Litigation Opens the Dialogue for Social Change

Can civil liberties litigation be used as a tool to induce social change?

That was the question addressed in a recent lecture by Jules Lobel, a professor at the University of Pittsburgh School of Law, author of the influential book Success Without Victory: Lost Legal Battles and the Long Road to Justice in America, and the President of the Center for Constitutional Rights, a prominent human and civil rights organization.

In his lecture, co-sponsored by the Law, Societies, and Justice Program, Lobel illustrated his arguments through a focus on his recent work on behalf of the prisoners in long-term solitary confinement in the Pelican Bay supermax prison.

Lobel started the discussion by describing his early experience litigating cases during the Reagan administration and his consistent losses in the courtroom. Despite success in the lower courts, Lobel was unable to win any of the cases that he brought to the Supreme Court.

Yet even with this losing record, he said that casework is just the beginning of a broader movement.

“Litigation is actually one of the most effective ways of movements obtaining publicity for a cause, and is often used by movements as a crucial organizing tool,” Lobel said. “Now, I think this view of not looking at success or failure in terms of courtroom victory, or winning or losing, but looking at in terms of the broader goals of developing a movement, is particularly important in this era because we are faced with very, very conservative courts.”

After elaborating on the importance of bringing civil liberties cases to court regardless of the eventual outcome, Lobel described his current work regarding extended solitary confinement in Pelican Bay. Lobel said that there are nearly 1,000 inmates in solitary confinement at Pelican Bay, that nearly half of them have been in solitary for ten years, and that 80 have been in solitary there for over 20 years.

Inmates in solitary confinement at Pelican Bay are kept in their cells twenty-three hours a day, are not allowed any phone conversations with the outside world, and cannot participate in any of the educational or vocational training services afforded to other inmates. The inmates essentially spend their entire incarcerated lives in an 80 square foot cell in complete isolation without any portal to the outside world save a singular meal slot in their door.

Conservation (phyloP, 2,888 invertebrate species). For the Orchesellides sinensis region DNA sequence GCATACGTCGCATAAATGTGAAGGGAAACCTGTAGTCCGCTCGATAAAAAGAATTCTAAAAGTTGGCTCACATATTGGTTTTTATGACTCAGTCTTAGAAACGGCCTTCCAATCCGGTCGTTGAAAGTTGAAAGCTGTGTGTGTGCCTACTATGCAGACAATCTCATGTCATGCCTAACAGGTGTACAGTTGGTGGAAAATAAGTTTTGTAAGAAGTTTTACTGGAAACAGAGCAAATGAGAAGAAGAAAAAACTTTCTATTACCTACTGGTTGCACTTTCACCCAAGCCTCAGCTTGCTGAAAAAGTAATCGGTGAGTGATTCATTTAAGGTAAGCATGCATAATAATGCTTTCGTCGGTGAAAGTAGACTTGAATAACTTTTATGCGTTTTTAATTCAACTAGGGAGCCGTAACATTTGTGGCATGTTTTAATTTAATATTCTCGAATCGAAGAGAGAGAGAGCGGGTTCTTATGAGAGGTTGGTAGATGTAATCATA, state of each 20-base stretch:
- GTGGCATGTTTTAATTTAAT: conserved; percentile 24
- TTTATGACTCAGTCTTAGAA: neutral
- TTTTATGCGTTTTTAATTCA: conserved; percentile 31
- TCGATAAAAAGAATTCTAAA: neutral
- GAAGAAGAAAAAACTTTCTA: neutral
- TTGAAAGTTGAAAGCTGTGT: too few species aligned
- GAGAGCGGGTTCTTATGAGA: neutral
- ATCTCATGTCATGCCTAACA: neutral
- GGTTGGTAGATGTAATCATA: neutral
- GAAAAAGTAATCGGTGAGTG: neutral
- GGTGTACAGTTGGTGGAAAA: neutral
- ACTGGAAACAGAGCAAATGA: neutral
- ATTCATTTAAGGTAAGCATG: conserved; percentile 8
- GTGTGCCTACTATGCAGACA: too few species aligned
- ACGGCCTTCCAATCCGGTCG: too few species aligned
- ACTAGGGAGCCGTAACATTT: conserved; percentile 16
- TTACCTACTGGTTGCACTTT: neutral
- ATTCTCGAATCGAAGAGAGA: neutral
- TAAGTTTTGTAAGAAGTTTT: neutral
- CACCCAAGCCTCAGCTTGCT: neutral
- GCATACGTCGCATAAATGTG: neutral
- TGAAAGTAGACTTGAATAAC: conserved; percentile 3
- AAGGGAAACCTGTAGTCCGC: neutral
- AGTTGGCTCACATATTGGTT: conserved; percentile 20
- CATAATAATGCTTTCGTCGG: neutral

Lobel said that the solitary confinement conditions at Pelican Bay had been previously challenged and upheld by the California Courts, but that the challenge occurred over twenty years ago and that the extended time inmates have been subjected to the conditions adds a new dimension to the case. He is also attempting to give voice to the movement occurring within the prisons protesting solitary confinement through coordinated hunger strikes and raising greater awareness amongst the general public.

Lobel’s overarching goal with his work with the Center for Constitutional Rights is, he said, “To help the movements that they represent, to help the organizations they represent, to help the clients they represent get their voices heard, and build their movements.”

Professor Lobel closed his lecture by saying, “I hope that my work, and I hope that your work, will go beyond winning and losing, and that you’ll have some impact on public opinion, about the way people view justice on a political and social movement. I also hope that you will use the law to give meaning to your life, to reflect your own values, to try to bring justice to people who don’t have justice as opposed to simply viewing it as winning and losing in the court.”


This article was written by Chase Beauclair.